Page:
I spent time last week in South Carolina to celebrate my Mother’s birthday and to attend a family reunion with cousins I hadn’t seen in decades. Like many American families, we’re scattered around the country. There were 7 of us in my immediate family and we needed a place to stay. After a series of mishaps and no small amount of sleuthing, we ended up staying at Swaffield House on Lake Murray.
I’d never seen this house before.
We’d rented another lake house months ahead of the reunion. The charge cleared on our credit card and all seemed well. Then, weeks before our big event, the host canceled on us. Because the vacation season had started, this placed us in a bind. We wanted a lake house for several reasons. The reunion would be held on the lake at our cousins’ house. Our three year old granddaughter would also benefit from having some room to run around after the long drive from Jax.
That’s how we came to find a house with a persona so special to me it’s hard to put it into words. The moment I walked into this magical dwelling, I felt a kinship so strong I teared up. I realized how glad I was that the first place we’d requested fell through.
Heart of pine graced the walls and even the ceiling. I thought about the craftsmen who built this place—you don’t see that kind of artistry in most construction these days. Photos of the lake and of other Carolina places graced the walls. It was more than just the physical nature of the place, though.
The owners managed to keep the beauty of this historic house without impacting its character. The home has modern appliances and bathrooms, all carefully done so as not to negatively affect its personality. As I stood on the porch and gazed across the lawn at the lake, I remembered all the wonderful times I spent here with family and friends. Lake Murray has been part of my life since I was a child. Some of our family owned second homes there, and we gathered to swim, cook out, and enjoy time together. In high school, my friends and I would go to picnic and enjoy the water.
By the time my brother built a home there, the lake was intricately woven into our family history. My own children enjoyed that heritage when we spent time with my brother in summers, on holidays, and at Christmastime. Memories like this and stories they heard about the lake inspired my daughters to write one of their most popular songs, “Where the Dirt Runs Out of Road,” and they titled their first album release with that song.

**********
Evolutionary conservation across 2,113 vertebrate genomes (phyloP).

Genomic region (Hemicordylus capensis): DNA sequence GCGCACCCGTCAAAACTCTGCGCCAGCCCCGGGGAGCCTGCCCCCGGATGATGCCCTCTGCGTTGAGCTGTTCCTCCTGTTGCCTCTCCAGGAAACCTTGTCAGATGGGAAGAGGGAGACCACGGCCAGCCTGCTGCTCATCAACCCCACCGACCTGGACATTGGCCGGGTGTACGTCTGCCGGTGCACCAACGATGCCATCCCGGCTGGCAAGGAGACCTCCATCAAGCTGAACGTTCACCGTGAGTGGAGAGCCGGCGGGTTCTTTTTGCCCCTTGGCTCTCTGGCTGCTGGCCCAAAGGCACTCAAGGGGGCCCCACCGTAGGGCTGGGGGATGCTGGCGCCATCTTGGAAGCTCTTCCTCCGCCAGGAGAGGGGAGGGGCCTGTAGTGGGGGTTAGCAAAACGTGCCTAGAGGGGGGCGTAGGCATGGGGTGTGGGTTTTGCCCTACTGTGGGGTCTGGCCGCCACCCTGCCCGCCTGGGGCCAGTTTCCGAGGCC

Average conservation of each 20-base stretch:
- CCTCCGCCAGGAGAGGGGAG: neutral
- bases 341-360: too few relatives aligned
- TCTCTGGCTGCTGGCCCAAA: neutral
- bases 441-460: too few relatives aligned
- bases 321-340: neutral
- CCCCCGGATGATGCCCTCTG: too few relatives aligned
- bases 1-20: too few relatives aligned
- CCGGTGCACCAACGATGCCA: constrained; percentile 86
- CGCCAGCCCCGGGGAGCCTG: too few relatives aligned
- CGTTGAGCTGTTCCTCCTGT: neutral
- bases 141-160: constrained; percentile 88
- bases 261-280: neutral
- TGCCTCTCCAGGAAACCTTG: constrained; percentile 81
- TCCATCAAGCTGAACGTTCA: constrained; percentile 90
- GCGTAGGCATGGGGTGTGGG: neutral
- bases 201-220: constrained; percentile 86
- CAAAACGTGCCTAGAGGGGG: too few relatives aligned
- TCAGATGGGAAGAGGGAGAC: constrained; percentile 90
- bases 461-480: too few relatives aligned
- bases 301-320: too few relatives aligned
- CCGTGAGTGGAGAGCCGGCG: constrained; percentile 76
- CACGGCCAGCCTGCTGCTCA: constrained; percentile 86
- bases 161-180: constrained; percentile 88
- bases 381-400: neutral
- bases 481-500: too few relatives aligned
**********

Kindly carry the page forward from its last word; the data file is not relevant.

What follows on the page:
From the moment I walked into the Swaffield House, all those memories came flooding back. One of the prints on the wall between the kitchen and dining area featured a boat almost identical to the boat my uncle used to give us rides on many years ago. I remember those rides keenly because my mother made us tighten the life jacket so tightly I felt like I was in a harness..
Another item that drew my interest was an article about the house. There was a newspaper clipping on the refrigerator. The article, written in 1989 by Valerie Hoover, disclosed the house was one of the first built on the waterfront after construction on the dam was complete. Swaffield House was built in the early 1930s. It’s a miracle the family managed to hold onto it throughout the years, considering the increase in property values there and the federal estate taxes. I am so glad they kept it and managed to retain its original character.
The house is comfortable—we could have easily accommodated at least one more adult. The front porch is the premium prize—it looks out onto the lake and the view is beautiful. A deck wraps around the house outside. Although it was hot as blazes outside, the a/c system inside worked wonderfully, with ceiling fans distributing air and keeping us comfy. We began each morning with coffee on the porch. I was so captivated by this place I didn’t want to leave. My granddaughter seemed to feel the same way.
I’ve stayed in many places as a result of work travel and family travel, but staying at Swaffield House will be a memory I will long cherish. The hosts are amazing people, demonstrating the hospitality Southerners are famous for. I can also say the bed my husband and I slept in was the very best bed I’ve ever had anywhere besides my own home. I still can’t believe I traveled and got a good night’s rest.
Lake Murray is a magical place, in its own right. But the crème de la crème of places to stay is Swaffield House. It’s the best Airbnb ever, and I hope to go back. There was a spiritual connection for me that ran so deep, and I thought of Marcel Proust’s wonderful Remembrance of Things Past. He summed up my feelings perfectly:
“And I began to ask myself what it could have been, this unremembered state which brought with it no logical proof of its existence, but only the sense that it was a happy, that it was a real state in whose presence other states of consciousness melted and vanished…I feel something start within me, something that leaves its resting-place and attempts to rise, something that has been embedded like an anchor at a great depth; I do not know yet what it is, but I can feel it mounting slowly; I can measure the resistance, I can hear the echo of great spaces traversed.”
Maybe it was the heart of pine. Or the lake view. Or that poster with the antique boat. For me, “great spaces” were most definitely traversed as soon as I set foot in Swaffield House. I’d never been there until that moment, but in one sense, I was home.
(Kay B. Day/June 26, 2019)